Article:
A surname gives you a sense of identity and helps connect you to your origins. It symbolizes stories of immigration, employment, and inheritance. To help people uncover these rich stories, Ancestry.ca has a free surname search tool that enables Canadians to discover what their name means, where they are from, and some of the top occupations held by people in their family.
This Victoria Day long weekend, May 15 - 18, Ancestry is opening its worldwide database for free. Normally, subscribers to Ancestry.ca have to pay for more searches beyond Canadian borders. The monetary value for this long weekend's free global access is $180. Ancestry always has a 14-day free trial available for its Canadian collections. If you are new to Ancestry, this is a chance for you to tap into the world of surnames to discover more about your family background, with global access.
Our surnames tell a story, and many are part of larger national narratives and historical trends. And while a lot can change throughout history, new research from Ancestry shows that some of Canada's most common surnames have remained unchanged for over 100 years.
With kids at home from school, many parents are looking for educational activities to keep the family entertained. With this in mind, Ancestry has developed a scavenger hunt worksheet that children can fill out to find out more about their family history. They can use the free surname search tool to learn more about their surname and discover information that will help them fill out the worksheet. Maybe they'll even learn a fun fact or two to share at the dinner table!
According to current Canadian telephone directories, Smith is the most common surname across the country today, with 193,143 people holding that family name. According to the 1911 Canadian census on Ancestry.ca, Smith was the most popular name in Canada (with 58,606 ‘Smiths' recorded), followed by Brown (31,459) then McDonald (28,035).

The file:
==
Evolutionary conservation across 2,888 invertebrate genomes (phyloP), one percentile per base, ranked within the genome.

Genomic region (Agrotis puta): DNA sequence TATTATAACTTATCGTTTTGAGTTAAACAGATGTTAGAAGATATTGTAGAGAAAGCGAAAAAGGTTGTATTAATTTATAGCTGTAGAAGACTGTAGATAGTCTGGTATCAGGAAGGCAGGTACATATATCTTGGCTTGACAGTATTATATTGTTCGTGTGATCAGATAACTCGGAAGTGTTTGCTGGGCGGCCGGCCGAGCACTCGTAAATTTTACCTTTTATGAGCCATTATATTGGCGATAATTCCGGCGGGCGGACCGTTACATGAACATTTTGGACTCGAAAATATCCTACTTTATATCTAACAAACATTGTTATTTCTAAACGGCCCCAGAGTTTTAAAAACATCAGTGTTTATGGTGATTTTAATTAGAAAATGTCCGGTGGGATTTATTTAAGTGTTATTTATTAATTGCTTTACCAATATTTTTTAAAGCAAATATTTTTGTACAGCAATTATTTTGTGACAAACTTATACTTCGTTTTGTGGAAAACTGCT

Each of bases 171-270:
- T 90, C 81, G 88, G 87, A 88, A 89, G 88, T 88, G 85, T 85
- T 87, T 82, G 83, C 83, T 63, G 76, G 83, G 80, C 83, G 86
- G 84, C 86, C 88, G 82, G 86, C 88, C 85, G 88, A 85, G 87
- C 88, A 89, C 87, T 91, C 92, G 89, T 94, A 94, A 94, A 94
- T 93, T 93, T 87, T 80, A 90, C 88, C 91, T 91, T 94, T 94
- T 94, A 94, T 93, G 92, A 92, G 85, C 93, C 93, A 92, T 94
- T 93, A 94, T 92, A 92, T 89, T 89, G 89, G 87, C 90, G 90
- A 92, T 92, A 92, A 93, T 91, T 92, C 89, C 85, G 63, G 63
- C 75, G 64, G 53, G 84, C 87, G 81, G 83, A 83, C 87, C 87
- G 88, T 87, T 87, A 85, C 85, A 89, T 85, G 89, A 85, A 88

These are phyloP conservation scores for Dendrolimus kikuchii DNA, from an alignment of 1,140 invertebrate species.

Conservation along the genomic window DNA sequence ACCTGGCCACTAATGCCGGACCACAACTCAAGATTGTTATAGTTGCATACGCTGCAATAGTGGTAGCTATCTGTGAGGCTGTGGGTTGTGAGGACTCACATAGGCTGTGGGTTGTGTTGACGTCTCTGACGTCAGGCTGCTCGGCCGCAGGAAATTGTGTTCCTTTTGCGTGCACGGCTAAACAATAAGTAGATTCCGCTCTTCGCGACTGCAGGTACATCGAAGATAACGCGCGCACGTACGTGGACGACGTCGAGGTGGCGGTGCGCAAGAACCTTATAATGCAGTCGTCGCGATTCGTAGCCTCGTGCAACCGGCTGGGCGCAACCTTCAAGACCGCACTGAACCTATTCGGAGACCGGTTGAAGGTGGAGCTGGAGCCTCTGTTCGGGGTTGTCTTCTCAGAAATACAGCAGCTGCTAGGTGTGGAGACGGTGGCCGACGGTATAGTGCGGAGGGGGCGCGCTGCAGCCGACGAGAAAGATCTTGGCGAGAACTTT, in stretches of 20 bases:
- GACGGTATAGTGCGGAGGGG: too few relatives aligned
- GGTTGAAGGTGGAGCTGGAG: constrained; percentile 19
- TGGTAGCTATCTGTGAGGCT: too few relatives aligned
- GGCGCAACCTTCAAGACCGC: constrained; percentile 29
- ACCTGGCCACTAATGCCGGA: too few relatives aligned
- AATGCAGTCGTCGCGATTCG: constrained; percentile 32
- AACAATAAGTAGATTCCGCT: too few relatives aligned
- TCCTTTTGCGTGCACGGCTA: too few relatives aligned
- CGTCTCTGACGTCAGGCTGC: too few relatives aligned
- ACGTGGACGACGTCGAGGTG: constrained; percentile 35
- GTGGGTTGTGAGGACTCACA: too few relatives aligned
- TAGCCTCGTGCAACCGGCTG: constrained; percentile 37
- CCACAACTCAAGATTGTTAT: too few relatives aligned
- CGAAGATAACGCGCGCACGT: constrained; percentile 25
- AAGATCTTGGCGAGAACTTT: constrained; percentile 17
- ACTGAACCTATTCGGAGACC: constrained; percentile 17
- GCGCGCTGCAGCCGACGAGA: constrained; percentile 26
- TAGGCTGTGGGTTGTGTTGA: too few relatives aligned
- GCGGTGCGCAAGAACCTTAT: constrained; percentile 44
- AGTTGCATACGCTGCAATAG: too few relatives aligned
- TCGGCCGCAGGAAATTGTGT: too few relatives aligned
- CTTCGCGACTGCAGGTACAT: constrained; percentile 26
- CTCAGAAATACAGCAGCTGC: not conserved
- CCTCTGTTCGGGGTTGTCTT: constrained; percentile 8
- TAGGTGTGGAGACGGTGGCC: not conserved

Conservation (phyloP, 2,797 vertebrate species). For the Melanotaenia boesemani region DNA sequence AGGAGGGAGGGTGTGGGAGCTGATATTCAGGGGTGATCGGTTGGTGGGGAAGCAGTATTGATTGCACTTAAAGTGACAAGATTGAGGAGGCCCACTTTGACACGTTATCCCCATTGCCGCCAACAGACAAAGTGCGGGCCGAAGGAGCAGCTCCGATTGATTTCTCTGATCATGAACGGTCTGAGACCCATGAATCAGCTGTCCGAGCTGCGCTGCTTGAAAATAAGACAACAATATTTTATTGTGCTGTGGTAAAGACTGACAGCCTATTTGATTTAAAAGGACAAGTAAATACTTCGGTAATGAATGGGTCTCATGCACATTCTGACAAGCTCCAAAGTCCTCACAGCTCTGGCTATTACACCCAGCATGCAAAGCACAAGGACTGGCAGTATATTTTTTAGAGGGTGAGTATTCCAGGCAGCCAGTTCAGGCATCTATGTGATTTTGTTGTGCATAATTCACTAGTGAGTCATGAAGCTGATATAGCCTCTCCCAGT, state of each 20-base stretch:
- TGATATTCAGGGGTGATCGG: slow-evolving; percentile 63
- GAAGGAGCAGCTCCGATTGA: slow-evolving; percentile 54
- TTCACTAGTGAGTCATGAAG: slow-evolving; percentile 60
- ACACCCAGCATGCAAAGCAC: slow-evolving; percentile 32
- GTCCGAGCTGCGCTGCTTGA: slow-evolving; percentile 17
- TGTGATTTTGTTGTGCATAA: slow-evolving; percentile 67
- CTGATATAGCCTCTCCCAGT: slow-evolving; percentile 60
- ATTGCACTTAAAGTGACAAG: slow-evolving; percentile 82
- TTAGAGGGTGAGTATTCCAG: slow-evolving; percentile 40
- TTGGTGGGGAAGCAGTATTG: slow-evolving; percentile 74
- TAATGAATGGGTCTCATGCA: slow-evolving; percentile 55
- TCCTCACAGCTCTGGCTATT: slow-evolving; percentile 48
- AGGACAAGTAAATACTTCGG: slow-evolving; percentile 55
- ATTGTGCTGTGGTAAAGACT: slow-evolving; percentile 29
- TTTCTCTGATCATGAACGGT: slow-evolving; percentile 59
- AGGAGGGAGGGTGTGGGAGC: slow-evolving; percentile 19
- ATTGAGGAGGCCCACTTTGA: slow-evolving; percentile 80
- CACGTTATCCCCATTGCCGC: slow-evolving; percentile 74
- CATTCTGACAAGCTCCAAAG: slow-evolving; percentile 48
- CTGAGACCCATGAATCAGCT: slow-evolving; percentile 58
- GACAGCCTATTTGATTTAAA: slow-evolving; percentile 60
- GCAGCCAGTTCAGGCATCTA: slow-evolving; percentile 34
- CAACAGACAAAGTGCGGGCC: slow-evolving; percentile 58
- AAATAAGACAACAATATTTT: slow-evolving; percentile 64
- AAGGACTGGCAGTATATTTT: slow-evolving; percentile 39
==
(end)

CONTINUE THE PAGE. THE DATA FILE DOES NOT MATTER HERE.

Some Interesting Name Stats
On a provincial level, there has been a similar lack of movement with popular surnames since 1911. In B.C., where many Canadians can trace their heritage back to China, Lee is currently one of the most popular names (second only to Smith, of course!), with 25,346 ‘Lees' recorded. Then in Quebec, the name Tremblay tops the list (95,138 people with the surname) - and astonishingly, all Tremblays can be traced back to one French-Canadian ancestor.
Below are surnames that have been popular for the last hundred years in Canada and some interesting facts about each, including how many Canadians had that surname in 1911, its origin, historical meaning, and top occupations held by a person with that surname.
Smith: 59, 606 people, English, occupational name for a worker in metal, often carpenters and stenographers.
Brown: 31,459, English, Scottish, and Irish, generally a nickname referring to the colour of the hair or complexion; often labourers and stenographers.
McDonald: 28,035, Scottish; Anglicized form of Gaelic Mac Dhomhnuill; often miners and teachers
Wilson: 22,424 English, Scottish, and northern Irish; a very common medieval short form of William; often farmers and clerks
Johnson: 21,008, English and Scottish; derived from the personal name John; often carpenters and clerks
Martin: 20,164, English, Scottish, Irish, French, Dutch, German, Czech, Slovak, Spanish, Italian; borne by a famous 4th-century saint, Martin of Tours; often labourers and housekeepers
Tremblay: 11,603, French; from a collective form of Tremble, hence a topographic name for someone who lived near a group of aspen trees; often farmers and teachers
Lee: 7,670, Chinese; variant of Li; often cooks and housekeepers